Sen. Cardin tries to reassure SSA employees after data breach

The Maryland Democrat hosts his third town hall with federal employees since March answering questions on a series of hot-button issues.

Sen. Ben Cardin (D-Md.) told a forum of Social Security Administration employees Friday that another layer of security is needed to better protect citizens’ Social Security numbers.

An audience member asked Cardin during his town hall in Baltimore Friday why federal employee SSNs that were taken as part of the data breach impacting 4 million to 14 million current and former federal employees were not encrypted by the Office of Personnel Management. The employee also wanted to know what would be done to protect employees’ personal data in the future.

Harkening back to the days when his Social Security number was printed on his Congressional ID, Cardin said, “We’ve been very reckless on the accessibility of the Social Security number, and that’s unfortunate. So, yes, we’re going to have to go a second level of security. It will probably be some form of a PIN number in addition to Social Security numbers in this country. It will be inconvenient. It will be a little more costly. But, there’s been more money stolen from banks through cyber than ever Jesse James types ever took out of banks.”

This was Cardin’s third trip to talk to federal employees since March. He also went to the National Institutes of Health and the Census Bureau.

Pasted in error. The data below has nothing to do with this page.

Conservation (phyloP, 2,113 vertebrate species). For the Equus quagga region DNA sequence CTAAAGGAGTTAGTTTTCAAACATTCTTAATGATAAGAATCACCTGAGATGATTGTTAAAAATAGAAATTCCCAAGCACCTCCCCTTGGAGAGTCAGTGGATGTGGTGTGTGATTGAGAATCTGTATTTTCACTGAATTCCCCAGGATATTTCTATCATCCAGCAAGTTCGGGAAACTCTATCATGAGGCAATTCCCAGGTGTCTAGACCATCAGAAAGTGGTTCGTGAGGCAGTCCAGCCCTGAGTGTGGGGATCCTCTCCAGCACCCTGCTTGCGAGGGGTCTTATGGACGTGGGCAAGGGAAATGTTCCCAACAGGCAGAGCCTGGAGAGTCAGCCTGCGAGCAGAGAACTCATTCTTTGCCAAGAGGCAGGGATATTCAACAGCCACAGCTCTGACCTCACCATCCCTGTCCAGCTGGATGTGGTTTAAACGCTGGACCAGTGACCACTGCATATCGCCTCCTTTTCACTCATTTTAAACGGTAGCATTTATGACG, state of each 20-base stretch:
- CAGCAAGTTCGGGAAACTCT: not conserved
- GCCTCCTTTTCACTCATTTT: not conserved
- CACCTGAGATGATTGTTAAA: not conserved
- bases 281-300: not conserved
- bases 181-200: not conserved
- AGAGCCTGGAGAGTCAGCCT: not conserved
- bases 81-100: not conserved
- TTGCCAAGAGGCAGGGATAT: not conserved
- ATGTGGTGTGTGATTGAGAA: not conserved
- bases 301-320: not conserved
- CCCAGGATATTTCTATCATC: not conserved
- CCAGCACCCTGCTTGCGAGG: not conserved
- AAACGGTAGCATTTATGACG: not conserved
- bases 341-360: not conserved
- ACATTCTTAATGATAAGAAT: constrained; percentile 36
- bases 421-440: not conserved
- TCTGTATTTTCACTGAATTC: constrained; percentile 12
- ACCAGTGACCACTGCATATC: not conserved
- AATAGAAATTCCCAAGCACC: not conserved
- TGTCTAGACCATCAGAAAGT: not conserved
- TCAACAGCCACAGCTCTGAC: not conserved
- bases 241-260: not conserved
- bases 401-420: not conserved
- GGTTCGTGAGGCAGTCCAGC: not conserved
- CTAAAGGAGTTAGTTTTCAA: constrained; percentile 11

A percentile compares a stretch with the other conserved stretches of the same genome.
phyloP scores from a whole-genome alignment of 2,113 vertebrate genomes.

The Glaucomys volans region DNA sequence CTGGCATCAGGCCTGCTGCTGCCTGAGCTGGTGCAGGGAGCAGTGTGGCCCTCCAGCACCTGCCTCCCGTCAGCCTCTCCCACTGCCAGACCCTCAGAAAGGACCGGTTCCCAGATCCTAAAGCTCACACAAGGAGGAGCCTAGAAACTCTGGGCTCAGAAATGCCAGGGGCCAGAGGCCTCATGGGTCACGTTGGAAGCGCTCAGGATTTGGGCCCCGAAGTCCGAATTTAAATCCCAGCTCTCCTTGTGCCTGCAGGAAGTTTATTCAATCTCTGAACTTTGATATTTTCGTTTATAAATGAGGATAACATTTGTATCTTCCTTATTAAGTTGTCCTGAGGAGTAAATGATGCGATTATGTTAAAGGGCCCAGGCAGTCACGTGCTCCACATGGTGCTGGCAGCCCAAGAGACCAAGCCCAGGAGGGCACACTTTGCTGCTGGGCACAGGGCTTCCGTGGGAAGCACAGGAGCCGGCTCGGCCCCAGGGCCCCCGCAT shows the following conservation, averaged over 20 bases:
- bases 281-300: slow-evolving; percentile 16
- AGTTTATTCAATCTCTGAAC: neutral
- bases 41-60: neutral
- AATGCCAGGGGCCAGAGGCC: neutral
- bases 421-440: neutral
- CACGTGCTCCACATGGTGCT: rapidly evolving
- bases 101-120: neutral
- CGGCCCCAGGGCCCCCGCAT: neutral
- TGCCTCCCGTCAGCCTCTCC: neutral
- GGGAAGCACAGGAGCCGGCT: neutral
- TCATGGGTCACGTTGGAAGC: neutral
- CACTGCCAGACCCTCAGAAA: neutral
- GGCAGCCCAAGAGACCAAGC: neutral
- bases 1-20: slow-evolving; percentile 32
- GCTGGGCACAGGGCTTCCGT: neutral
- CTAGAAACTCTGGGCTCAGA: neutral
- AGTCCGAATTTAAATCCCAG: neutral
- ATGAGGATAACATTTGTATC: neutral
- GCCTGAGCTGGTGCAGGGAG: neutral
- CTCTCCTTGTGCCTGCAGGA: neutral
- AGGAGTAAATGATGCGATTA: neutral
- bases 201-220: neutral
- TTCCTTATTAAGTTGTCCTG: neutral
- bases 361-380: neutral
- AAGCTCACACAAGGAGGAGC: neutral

Another employee at the SSA town hall asked Cardin when the agency can expect to have a permanent commissioner confirmed. Acting Commissioner Carolyn Colvin has been waiting confirmation for almost a year, and has been acting since February 2013.

“We have the right person, just as importantly we must have a confirmed person,” said Cardin. “This is one of the most important functions of government … when you want to have accountability you need to have a Senate-confirmed head. There’ve been too many vacancies that have not been filled. Now in this case, I must tell you, I think it’s more the fault of the leadership in the Senate than it is the President of the United States. We had the opportunity to do this and it was denied; and now the conditions that the Senate leadership is asking for basically cannot be met. So, that’s one of the reasons why I think the administration is reluctant to move forward at this time.”

One employee posed another hot-button question, “If you can’t get the federal workers a raise, do you think you could get us a day off as a national holiday, at least for one year?”

“You should get an increase. We need you here,” Cardin replied. “We have less people doing more work. Yes, another day off would probably make some sense, but quite frankly I’d rather ease your workload so you can get your mission done without the type of unrealistic expectations on your workload. I think that would be a better utilization: pay raises and more workers to do the mission; and that’s what I’m fighting for.”

He said it’s even more “ridiculous” that Social Security employees still are subject to the caps when their salaries are paid out of trust funds and therefore don’t affect the deficit. He vowed to keep working to get relief for SSA employees. Cardin said he’s also concerned about the government’s ability to retain a dedicated workforce when many are leaving for jobs in the private sector.

“When we look at comparable pay and comparable work done between the public and private sector, the public sector is underpaid. And I can show you how that’s done; you look at the responsibilities you have versus the private sector, you look at the salary levels and the fringe benefit levels, the retirement benefits, health benefits etc.,” he said.

Read all of Federal News Radio’s coverage of the OPM Cyber Breach.


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